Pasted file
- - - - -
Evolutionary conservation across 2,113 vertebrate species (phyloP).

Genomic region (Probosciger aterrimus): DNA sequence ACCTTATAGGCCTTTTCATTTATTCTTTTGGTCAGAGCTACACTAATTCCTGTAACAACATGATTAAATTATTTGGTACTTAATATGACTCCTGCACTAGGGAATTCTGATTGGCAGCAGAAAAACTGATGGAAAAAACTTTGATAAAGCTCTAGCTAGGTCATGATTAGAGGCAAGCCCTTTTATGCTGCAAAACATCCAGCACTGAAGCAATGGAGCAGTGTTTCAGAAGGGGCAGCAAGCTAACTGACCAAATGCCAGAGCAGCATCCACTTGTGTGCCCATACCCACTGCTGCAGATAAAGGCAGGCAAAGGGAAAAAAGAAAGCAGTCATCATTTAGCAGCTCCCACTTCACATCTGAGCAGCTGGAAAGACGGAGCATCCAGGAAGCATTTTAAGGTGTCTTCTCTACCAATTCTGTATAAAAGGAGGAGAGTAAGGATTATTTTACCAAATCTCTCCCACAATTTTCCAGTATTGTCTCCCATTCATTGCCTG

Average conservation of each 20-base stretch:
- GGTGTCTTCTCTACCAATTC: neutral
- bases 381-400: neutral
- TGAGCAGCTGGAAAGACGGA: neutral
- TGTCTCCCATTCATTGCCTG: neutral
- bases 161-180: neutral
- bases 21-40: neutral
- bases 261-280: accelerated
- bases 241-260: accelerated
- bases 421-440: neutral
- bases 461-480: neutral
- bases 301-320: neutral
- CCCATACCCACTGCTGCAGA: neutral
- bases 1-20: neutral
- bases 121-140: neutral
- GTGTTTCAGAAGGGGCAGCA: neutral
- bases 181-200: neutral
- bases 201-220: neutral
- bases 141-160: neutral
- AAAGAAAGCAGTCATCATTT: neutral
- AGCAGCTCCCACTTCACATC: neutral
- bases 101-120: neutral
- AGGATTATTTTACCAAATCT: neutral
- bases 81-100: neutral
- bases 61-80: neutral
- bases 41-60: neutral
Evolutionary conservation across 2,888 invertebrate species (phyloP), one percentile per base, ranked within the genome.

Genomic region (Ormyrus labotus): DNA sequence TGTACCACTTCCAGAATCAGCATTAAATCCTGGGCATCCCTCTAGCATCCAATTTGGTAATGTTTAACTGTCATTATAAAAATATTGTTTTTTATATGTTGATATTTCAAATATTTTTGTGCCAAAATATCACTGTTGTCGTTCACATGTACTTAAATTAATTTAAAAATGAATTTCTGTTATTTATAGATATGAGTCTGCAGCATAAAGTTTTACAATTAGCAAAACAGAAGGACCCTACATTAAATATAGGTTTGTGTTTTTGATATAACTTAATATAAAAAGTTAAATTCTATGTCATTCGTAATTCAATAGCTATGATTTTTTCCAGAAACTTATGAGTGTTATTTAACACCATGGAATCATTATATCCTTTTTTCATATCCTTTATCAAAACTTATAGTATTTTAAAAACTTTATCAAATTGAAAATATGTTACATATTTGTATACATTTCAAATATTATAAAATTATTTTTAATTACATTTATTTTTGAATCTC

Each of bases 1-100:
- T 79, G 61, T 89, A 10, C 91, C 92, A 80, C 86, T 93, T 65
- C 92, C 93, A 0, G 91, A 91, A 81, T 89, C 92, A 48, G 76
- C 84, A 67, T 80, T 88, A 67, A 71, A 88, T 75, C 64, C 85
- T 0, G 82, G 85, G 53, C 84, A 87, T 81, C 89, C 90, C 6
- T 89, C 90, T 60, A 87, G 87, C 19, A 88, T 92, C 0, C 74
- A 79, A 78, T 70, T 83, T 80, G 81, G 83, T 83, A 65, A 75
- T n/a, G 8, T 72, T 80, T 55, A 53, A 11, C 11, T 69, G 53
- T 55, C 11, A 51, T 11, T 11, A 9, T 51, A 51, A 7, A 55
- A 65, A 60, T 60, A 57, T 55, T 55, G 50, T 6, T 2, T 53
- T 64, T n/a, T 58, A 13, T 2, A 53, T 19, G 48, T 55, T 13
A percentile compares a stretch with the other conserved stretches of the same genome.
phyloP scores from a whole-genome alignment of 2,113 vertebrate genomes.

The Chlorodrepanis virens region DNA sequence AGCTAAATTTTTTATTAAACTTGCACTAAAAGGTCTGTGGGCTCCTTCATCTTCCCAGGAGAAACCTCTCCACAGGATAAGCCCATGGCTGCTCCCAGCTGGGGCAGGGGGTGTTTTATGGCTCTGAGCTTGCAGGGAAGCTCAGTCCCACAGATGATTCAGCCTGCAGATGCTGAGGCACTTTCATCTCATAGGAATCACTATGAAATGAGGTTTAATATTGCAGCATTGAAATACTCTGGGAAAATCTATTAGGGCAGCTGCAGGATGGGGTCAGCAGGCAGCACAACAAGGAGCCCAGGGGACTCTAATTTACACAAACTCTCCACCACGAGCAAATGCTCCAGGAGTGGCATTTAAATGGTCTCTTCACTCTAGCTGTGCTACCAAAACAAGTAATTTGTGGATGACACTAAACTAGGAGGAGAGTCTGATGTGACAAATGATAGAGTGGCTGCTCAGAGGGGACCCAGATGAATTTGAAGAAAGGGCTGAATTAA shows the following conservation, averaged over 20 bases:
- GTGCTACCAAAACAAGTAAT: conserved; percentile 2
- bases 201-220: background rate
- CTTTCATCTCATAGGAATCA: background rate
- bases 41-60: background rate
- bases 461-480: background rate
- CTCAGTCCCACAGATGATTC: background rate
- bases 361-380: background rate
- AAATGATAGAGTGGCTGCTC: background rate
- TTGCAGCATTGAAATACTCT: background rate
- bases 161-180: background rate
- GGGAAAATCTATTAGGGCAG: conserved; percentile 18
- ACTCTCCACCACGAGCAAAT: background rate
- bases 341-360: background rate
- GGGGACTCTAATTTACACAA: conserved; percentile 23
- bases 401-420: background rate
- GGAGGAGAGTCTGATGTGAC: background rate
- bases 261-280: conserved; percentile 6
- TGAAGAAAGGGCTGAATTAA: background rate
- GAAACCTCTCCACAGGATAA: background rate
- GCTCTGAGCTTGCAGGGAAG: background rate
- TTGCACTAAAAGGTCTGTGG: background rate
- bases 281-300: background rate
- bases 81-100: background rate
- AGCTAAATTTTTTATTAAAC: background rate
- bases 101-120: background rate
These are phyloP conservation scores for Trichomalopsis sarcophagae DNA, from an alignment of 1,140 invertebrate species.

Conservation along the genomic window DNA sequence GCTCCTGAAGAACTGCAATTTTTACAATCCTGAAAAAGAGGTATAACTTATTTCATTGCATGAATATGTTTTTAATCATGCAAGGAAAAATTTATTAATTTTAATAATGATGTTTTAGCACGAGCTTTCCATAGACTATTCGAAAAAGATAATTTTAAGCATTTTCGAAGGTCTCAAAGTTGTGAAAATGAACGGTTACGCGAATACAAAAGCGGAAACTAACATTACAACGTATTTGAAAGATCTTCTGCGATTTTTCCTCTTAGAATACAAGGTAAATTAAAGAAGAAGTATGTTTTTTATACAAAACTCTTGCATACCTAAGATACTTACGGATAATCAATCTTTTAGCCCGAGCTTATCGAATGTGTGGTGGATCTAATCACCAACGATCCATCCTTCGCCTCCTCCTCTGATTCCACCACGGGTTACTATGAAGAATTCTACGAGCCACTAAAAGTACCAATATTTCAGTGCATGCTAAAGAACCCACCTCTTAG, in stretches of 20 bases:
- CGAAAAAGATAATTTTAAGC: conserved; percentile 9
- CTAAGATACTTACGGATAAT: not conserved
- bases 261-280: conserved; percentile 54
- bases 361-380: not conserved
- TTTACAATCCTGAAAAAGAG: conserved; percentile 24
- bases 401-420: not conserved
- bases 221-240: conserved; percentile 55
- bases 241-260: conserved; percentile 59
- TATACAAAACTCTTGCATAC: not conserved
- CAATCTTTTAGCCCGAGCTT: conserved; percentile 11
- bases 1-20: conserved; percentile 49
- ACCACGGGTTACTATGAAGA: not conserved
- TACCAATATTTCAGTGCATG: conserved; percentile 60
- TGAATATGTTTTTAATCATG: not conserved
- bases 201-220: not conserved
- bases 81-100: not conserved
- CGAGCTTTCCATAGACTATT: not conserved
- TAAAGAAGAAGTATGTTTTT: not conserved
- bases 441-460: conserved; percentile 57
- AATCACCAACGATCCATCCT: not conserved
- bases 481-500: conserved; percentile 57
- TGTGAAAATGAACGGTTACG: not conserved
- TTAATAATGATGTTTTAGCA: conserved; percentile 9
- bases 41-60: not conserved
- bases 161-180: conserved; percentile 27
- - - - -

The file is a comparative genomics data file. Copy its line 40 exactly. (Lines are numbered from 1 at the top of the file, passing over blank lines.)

- A 65, A 60, T 60, A 57, T 55, T 55, G 50, T 6, T 2, T 53